Fort Apache (hostile place)

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Outpost of a university compound in Mogadishu, Somalia, labeled Fort Apache by U.S. infantry.
The "Fort Apache" precinct house at 1086 Simpson Street in the Bronx

Fort Apache is, metaphorically, a building, complex, or defensive site providing shelter from hostile action in the form of crime (in police drama) or native insurrection or enemy attack (in John Ford movies).[1]

The metaphor is now used by military and police to refer to a post which is beset or besieged. Recent examples may be found in Afghanistan and Iraq.[2] Another example is "Fort Apache, The Bronx", a name used in the past for the NYPD's 41st Precinct Station House at 1086 Simpson Street in the Bronx and the 1981 movie named for it.[3]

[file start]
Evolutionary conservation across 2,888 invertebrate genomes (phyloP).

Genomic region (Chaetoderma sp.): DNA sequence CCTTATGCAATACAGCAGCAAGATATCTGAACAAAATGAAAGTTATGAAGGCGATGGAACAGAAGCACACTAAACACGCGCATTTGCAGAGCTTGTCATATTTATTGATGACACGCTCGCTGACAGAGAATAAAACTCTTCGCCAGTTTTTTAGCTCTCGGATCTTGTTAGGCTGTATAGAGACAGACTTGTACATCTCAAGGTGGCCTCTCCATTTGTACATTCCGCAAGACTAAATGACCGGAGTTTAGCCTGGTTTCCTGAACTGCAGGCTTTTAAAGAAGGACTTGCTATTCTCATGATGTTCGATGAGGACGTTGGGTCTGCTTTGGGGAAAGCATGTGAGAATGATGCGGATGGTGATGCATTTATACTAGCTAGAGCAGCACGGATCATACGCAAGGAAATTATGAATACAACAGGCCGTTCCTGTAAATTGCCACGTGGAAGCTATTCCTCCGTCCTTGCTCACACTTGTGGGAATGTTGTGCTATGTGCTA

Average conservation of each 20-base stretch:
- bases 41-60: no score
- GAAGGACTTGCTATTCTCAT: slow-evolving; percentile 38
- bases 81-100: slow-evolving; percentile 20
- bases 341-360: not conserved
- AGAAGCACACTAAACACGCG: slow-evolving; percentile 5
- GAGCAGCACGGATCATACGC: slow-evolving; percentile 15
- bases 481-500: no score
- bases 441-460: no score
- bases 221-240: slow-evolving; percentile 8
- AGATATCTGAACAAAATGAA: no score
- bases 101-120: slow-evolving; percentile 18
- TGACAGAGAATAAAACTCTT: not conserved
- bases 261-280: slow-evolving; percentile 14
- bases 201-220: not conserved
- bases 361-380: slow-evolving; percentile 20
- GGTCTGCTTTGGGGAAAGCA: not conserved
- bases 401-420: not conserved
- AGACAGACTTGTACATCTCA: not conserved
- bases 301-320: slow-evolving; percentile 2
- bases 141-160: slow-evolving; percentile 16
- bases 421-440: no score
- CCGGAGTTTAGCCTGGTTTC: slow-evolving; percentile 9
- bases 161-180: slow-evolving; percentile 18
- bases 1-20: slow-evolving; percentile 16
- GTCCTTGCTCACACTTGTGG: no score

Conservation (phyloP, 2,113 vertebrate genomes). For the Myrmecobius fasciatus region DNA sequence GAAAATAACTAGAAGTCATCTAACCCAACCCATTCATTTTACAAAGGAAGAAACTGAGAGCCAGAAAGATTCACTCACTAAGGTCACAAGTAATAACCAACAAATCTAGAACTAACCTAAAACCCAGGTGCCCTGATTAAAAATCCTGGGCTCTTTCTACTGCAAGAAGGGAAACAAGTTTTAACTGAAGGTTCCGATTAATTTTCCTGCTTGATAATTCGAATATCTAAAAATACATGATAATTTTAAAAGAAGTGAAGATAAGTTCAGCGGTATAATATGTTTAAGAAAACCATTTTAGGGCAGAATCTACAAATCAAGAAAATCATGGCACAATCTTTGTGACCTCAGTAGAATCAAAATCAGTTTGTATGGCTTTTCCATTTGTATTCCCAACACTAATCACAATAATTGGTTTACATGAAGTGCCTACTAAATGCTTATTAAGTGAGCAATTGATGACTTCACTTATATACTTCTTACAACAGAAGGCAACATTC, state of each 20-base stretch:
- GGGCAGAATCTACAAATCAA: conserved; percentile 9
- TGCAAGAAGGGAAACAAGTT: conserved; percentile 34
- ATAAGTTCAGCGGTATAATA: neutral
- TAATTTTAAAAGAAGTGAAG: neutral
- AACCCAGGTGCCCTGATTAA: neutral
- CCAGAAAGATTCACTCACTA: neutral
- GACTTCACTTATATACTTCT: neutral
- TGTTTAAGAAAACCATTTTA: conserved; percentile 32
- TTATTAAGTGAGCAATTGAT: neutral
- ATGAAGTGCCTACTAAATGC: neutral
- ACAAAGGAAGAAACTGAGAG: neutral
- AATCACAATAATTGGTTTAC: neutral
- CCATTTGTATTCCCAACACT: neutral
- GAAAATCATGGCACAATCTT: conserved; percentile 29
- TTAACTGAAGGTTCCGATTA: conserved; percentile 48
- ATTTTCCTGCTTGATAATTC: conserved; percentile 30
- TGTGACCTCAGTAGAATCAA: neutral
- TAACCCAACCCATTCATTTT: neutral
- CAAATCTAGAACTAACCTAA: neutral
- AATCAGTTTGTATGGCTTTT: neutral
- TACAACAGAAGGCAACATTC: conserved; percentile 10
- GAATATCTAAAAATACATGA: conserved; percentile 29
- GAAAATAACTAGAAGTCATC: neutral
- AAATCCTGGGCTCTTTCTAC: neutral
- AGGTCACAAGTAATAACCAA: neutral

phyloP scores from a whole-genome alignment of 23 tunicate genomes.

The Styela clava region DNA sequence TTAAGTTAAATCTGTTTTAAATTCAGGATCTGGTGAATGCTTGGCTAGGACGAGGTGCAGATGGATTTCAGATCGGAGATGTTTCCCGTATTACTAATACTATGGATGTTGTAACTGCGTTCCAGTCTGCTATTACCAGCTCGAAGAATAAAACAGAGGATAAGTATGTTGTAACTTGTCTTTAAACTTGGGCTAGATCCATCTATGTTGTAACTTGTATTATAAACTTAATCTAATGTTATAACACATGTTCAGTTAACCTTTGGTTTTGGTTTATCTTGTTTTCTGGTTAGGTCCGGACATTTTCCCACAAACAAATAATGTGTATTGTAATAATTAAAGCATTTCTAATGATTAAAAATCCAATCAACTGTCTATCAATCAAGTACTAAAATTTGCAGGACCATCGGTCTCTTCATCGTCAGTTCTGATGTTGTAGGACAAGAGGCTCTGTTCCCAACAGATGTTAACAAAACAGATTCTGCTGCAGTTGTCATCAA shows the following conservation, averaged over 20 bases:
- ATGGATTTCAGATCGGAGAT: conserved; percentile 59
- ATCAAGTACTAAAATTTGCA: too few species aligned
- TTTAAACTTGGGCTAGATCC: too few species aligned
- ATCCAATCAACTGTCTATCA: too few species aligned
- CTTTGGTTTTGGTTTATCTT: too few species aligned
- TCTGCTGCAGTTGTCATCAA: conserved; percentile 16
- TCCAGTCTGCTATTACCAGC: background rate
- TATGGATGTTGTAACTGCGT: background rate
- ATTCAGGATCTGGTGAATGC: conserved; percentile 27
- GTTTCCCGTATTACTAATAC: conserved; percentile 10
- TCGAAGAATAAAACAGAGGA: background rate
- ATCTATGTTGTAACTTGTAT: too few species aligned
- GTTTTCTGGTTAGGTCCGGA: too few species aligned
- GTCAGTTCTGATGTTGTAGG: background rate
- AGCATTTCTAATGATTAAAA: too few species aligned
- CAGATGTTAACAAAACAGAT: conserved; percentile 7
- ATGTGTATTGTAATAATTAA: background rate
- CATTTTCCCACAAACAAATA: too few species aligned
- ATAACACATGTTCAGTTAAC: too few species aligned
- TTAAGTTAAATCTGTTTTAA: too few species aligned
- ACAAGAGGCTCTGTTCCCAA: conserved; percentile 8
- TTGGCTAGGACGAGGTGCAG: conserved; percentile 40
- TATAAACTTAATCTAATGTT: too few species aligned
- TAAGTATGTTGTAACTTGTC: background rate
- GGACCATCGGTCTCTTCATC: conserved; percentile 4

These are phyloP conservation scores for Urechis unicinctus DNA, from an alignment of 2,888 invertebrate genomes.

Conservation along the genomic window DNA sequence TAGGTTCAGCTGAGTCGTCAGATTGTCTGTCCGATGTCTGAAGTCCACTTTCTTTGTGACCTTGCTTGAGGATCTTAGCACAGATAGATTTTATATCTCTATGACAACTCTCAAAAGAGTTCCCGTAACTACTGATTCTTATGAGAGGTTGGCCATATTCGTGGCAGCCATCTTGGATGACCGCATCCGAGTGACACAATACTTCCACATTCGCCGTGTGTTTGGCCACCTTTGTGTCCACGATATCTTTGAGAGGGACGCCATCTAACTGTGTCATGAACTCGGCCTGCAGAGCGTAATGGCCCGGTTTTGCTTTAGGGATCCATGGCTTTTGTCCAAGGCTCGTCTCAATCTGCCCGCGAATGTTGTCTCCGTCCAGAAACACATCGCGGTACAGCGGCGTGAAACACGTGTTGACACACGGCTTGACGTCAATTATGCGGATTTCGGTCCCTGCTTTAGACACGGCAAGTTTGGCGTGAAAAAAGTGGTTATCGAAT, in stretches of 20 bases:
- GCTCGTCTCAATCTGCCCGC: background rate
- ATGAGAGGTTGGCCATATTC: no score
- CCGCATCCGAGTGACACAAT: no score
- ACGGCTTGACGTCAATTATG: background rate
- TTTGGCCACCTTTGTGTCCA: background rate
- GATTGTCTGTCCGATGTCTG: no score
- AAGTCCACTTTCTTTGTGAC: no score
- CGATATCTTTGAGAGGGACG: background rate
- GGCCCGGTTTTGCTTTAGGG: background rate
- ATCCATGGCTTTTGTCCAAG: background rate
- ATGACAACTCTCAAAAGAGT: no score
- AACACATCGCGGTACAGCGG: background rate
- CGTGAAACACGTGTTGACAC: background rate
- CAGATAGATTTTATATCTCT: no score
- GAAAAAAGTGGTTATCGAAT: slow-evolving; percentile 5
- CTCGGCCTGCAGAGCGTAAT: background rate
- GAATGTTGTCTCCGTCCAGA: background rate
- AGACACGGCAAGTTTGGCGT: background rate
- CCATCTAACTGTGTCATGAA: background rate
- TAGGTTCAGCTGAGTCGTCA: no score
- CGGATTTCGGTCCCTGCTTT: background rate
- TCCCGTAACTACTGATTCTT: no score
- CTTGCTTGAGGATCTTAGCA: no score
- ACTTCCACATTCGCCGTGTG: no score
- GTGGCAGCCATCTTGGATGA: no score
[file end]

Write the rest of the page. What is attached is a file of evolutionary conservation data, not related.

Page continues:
See also[edit]

References[edit]

  1. ^ ""All I Can See Is the Flags": "Fort Apache" and the Visibility of History". Cinema Journal. JSTOR 1225023. Cite journal requires |journal= (help)
  2. ^ "Fort Apache, Afghanistan". Winds of Change. Retrieved December 26, 2007.
  3. ^ Fisher, Ian (June 23, 1993). "Pulling Out of Fort Apache, the Bronx; New 41st Precinct Station House Leaves Behind Symbol of Community's Past Troubles". The New York Times. Retrieved December 26, 2007. He stretched his memory back 25 years to his days as a rookie patrolman in the 41st Precinct, whose station house was known from here to Hollywood as Fort Apache, a solitary outpost in a neighborhood of death and decay and gangs with grandiosely macabre names.